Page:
“On this day in 1598, Italian master sculptor, artist, and architect Giovanni Bernini was born. Widely regarded the originator of the Baroque style of sculpture, Bernini served eight popes during his lifetime and lent his talent to a number of landmarks in Rome, including St. Peter’s Basilica.
Born in Naples to Pietro Bernini and Angelica Galante, the young Bernini was steeped in art from a young age. His father was a Mannerist sculptor and at age seven, Bernini accompanied his father to Rome, where the elder Bernini had been commissioned for several important projects. There, as a young boy, Bernini’s talents were recognised by painter Annibale Carracci and by Pope Paul V. He soon gained the patronage of Cardinal Scipione Borghese, under whom he quickly gained prominence. Among his early Hellenistic-inspired sculptures was Apollo and Daphne (1622-25), a marble sculpture inspired by one of the stories in Ovid’s Metamorphoses, depicting the moment when Apollo finally captures the object of his love, Daphne, a virginal water nymph who is, at the moment of her capture, transformed into a laurel tree by her father, Peneus, a river god. During the time he sculpted Apollo and Daphne, Bernini also created David, his famous sculpture depicting the Biblical David, torso twisted, brow furrowed, poised to throw the stone that will kill Goliath. Bernini also sculpted the celebrated Ecstasy of St. Theresa and The Rape of Proserpina, as well as busts of Pope Paul V and Louis XIV.
Bernini was also a talented architect who designed architectural decorations for existing structures, including the Piazza San Pietro, the piazza and colonnades, and the St. Peter’s baldachin, the bronze columned canopy over the high altar of St. Peter’s Basilica. As celebrated as he was in Rome, Bernini’s designs for the Louvre in Paris were ultimately rejected by Louis XIV. However, under the patronage of a series of popes, Bernini continued developing his Baroque style in Rome, creating famous fountains like the Fountain of the Triton, the Fountain of the Bees, the Fountain of the Four Rivers, and the statue of the Moor in the Moor Fountain, in Piazza Navona.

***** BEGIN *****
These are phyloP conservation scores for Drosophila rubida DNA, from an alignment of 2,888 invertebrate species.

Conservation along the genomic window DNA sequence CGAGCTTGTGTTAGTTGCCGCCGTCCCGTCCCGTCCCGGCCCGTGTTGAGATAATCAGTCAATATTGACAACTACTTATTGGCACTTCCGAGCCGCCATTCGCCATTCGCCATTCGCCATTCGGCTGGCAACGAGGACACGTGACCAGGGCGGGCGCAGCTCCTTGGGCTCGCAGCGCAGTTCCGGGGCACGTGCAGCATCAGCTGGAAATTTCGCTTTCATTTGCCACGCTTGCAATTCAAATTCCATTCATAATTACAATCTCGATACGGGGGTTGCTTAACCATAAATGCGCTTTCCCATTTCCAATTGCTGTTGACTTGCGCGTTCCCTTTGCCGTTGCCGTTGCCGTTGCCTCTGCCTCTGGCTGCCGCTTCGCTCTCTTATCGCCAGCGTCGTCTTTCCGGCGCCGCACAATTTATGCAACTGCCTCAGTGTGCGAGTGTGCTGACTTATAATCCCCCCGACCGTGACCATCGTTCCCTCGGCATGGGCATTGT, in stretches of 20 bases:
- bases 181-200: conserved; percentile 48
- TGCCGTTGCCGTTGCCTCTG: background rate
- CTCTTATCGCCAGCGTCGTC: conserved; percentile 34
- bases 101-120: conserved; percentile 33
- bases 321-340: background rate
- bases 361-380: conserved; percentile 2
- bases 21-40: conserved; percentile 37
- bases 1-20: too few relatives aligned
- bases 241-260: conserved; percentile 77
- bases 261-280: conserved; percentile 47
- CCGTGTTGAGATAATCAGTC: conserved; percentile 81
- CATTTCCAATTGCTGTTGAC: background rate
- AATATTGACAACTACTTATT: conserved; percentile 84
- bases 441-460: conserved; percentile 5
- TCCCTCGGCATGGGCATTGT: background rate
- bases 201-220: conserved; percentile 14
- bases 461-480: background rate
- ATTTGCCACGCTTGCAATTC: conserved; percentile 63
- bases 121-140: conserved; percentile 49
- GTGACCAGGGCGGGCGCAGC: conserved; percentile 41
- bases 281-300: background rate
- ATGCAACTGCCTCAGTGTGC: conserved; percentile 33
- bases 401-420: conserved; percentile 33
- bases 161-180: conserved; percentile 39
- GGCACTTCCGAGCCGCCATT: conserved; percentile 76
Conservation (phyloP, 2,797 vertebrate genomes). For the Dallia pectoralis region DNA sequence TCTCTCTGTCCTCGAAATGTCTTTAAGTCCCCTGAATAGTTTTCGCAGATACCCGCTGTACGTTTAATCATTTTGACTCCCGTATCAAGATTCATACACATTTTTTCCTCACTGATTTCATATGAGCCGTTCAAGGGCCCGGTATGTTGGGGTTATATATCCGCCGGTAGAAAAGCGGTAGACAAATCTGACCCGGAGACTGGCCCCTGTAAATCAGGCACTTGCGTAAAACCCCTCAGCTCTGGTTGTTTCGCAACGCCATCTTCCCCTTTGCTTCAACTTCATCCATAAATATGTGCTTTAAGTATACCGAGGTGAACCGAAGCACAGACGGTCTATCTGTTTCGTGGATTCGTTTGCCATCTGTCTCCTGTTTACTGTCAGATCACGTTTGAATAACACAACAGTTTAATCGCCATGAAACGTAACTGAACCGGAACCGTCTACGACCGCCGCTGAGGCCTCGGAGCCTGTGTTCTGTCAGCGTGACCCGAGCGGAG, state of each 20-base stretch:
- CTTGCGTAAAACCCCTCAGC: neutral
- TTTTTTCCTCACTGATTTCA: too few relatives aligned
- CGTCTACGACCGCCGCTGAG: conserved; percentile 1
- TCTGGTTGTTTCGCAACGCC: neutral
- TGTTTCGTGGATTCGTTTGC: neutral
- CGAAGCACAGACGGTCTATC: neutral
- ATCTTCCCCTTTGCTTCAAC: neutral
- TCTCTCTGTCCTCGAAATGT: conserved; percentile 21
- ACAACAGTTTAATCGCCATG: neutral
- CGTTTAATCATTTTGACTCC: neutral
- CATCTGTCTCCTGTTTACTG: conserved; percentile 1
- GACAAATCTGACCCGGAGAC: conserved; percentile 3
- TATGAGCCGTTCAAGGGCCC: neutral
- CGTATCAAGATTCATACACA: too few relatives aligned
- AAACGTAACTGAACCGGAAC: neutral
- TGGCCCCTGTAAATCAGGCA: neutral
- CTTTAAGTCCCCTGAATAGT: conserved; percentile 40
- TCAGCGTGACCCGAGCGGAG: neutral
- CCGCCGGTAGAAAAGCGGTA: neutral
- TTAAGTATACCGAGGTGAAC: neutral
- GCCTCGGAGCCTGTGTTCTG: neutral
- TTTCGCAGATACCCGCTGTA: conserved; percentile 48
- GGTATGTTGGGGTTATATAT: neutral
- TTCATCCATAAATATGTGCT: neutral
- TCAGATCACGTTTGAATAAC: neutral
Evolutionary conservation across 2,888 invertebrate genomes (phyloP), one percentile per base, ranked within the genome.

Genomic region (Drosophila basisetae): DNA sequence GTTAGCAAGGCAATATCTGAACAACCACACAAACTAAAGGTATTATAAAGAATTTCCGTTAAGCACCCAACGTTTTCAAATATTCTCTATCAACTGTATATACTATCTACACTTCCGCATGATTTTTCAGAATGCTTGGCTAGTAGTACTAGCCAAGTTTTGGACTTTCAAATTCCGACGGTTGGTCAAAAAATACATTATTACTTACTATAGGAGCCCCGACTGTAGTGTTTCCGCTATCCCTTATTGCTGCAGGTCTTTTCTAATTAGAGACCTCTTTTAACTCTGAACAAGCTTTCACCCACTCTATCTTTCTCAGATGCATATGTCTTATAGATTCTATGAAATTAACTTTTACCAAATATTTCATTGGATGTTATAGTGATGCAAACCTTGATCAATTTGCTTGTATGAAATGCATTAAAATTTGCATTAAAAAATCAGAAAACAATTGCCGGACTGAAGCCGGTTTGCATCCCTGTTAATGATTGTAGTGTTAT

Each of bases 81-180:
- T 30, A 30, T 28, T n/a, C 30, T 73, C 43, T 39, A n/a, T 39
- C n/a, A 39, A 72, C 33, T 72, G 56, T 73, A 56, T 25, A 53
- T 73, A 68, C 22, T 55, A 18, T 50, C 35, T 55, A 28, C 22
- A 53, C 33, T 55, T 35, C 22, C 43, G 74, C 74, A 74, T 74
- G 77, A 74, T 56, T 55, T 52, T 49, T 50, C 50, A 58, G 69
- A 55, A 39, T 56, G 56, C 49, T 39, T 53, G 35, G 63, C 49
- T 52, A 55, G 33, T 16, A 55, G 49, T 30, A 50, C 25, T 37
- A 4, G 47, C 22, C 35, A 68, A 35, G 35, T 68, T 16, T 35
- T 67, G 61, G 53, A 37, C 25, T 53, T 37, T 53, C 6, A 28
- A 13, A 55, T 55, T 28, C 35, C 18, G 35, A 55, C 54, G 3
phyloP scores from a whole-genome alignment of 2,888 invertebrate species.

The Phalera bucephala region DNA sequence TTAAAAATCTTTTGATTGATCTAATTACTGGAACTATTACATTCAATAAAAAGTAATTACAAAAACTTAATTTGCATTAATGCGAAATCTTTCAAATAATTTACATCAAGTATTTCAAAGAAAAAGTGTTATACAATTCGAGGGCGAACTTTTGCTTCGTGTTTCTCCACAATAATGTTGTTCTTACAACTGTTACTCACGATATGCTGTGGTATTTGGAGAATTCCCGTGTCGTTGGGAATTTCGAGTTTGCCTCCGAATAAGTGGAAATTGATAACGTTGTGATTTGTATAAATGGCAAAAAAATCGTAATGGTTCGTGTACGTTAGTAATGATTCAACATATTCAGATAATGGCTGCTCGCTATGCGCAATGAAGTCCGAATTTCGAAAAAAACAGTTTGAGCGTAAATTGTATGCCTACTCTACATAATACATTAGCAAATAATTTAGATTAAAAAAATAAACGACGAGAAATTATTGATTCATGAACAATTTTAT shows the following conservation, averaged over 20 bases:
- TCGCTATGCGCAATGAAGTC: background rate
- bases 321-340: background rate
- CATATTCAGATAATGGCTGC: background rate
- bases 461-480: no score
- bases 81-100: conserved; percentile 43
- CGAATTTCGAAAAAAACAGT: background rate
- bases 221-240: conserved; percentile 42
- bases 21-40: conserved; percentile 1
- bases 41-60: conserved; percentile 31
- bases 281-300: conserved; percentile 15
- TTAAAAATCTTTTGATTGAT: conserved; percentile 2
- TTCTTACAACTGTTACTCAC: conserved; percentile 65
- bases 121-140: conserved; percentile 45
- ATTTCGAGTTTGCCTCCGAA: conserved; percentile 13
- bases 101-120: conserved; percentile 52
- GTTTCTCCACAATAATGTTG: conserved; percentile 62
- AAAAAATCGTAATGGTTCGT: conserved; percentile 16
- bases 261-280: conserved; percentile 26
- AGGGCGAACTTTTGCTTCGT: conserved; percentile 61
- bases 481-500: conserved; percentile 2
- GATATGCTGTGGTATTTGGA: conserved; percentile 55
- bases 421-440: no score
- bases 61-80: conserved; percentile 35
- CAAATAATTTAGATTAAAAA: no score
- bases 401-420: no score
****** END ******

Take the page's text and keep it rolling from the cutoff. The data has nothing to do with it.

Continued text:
A master portraitist, Bernini also painted portraits of Costanza Bonarelli, with whom he had an affair, as well as commissions for subjects including Louis XIV, Cardinal Richelieu, and Charles I of England.
After a lifetime as a prolific master painter, sculptor, and architect, and one of Rome’s most celebrated artists, Bernini died in Rome in 1680, at the age of 81. He was buried in the Basilica di Santa Maria Maggiore. He was best known for his dramatic sculptures, which captured narrative moments with awe-inspiring realism.”
Credit: © Michele Falzone / Alamy
Caption: Bernini’s baldachin, or canopy, towers at 20 metres inside St. Peter’s Basilica in Rome.